What grad student hasn’t considered a law school degree? I can think of several former peers who have shifted from PhD to JD. Lawyers had a good run for a while there, hopping on the fast track to decent jobs that helped them pay off student loans.
But something went wrong, something similar to what happened to grad schools. While grad schools gloss over the numbers of PhDs who get jobs, some law schools lie outright. One professor from Indiana University tells the NYT in an expose: ““Enron-type accounting standards have become the norm…. Every time I look at this data, I feel dirty.”
A lawyer who feels dirty for reasons other than being associated with ambulance-chasers and embarrassing ads on late-night TV? That’s something. At least this professor admits there’s a problem. The author of the NYT article, David Segal, goes all the way there and calls law school a shell game: “Or perhaps this is more like a game of three-card monte, with law schools flipping the aces and a long line of eager players, most wagering borrowed cash, in a contest that few of them can win.”
The one thing law school has that grad school doesn’t is that there is still a chance of winning the game. Go to a good school, and you might get that high-paying job with a big firm. The situation isn’t so bad that it all boils down to blind luck and nepotism. But it’s still a shell game, and scarier than the one offered by grad school.
Why? Loans from law school are, to paraphrase the Wu-Tang Clan, “nothing to f&ck with.” It’s more expensive than grad school because you don’t receive TA-ships, and fellowships are rare. On a financial level, you might be smarter taking paralegal training. You won’t get the prestige, but you also won’t get the debt.
TAPPED sums it up nicely: “The bottom line — which also applies, with some differences, to grad school — is that if you can get into and have a chance of good grades at a top-tier law school, a law degree may be a sensible investment.”
If you are ever urinated upon, call this guy. Video from YouTube, originally spotted on Consumerist.
Given the state of the economy, attending law school might be as bad of an investment as attending graduate school–a situation that several publications have noticed recently. Now Psychology Today is getting into the act with some practical advice for those considering a postgraduate education in the legal realm.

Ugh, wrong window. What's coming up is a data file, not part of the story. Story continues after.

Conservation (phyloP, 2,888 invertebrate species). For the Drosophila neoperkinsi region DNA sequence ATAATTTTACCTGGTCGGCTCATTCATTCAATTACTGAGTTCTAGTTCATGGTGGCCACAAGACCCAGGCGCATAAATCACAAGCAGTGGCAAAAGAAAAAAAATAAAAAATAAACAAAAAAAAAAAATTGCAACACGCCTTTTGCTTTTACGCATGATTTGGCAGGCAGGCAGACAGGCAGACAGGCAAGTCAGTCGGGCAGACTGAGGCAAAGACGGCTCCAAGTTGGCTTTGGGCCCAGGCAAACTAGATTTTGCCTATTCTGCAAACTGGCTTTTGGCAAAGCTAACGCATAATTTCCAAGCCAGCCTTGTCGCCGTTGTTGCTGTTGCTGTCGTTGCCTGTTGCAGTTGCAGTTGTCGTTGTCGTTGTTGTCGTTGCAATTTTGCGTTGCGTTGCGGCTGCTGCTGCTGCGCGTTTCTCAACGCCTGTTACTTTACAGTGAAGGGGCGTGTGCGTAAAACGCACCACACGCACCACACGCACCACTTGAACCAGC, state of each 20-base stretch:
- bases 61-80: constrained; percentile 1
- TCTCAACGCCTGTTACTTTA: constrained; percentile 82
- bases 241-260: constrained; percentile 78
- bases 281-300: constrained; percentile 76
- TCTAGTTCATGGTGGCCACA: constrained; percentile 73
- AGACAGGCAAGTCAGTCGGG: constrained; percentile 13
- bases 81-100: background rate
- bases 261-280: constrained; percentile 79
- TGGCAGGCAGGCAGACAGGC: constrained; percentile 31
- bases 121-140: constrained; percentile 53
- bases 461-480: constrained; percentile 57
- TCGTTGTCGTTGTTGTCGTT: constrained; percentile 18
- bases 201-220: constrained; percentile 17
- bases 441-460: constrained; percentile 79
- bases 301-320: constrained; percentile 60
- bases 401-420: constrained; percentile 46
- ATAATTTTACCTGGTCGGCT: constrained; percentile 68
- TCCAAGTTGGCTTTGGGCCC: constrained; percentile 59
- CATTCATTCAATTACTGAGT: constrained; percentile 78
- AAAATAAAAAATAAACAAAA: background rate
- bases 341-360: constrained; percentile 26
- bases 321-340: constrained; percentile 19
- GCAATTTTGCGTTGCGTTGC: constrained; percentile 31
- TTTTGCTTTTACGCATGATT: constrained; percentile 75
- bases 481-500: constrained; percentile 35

For anyone tempted to go to grad school or considering quitting, this post is a must-read. I say this a lot, but the article makes it crystal-clear that the life of the mind isn’t right for everyone, especially those who are already in a troubling financial condition.
The smartest tip from the article is to calculate your best-case-scenario hourly wage after you get out of law school. In this case, take the law school stats in the post and substitute with the stats you think are likely for your career or debt situation:
–Suppose you land a legal job after graduation paying $65,000 (which sounds good). First, assorted taxes will take about 25% of your salary, so now you’re earning about $4000 per month. (And if you’re working 60 hours a week– not uncommon in the law– your net hourly wage is about $16.00/hour).
–Now let’s say you have $100,000 in student loan debt at an average interest rate of 6.8% … and you plan to pay it off in 10 years. That means you’ll be paying about $1150.00 a month for the next 10 years– making your actual law school debt about $138,000. (If you lower your payments by extending the loan for 20 years, your overall debt for law school becomes $184,000.
On the bright side, grad students tend to get a free ride plus stipend, so they don’t rack up the kind of debt that law students do. But keep in mind that, even with all the handwringing and hairpulling that law-school students are dealing with right now, they still have a better shot at a job.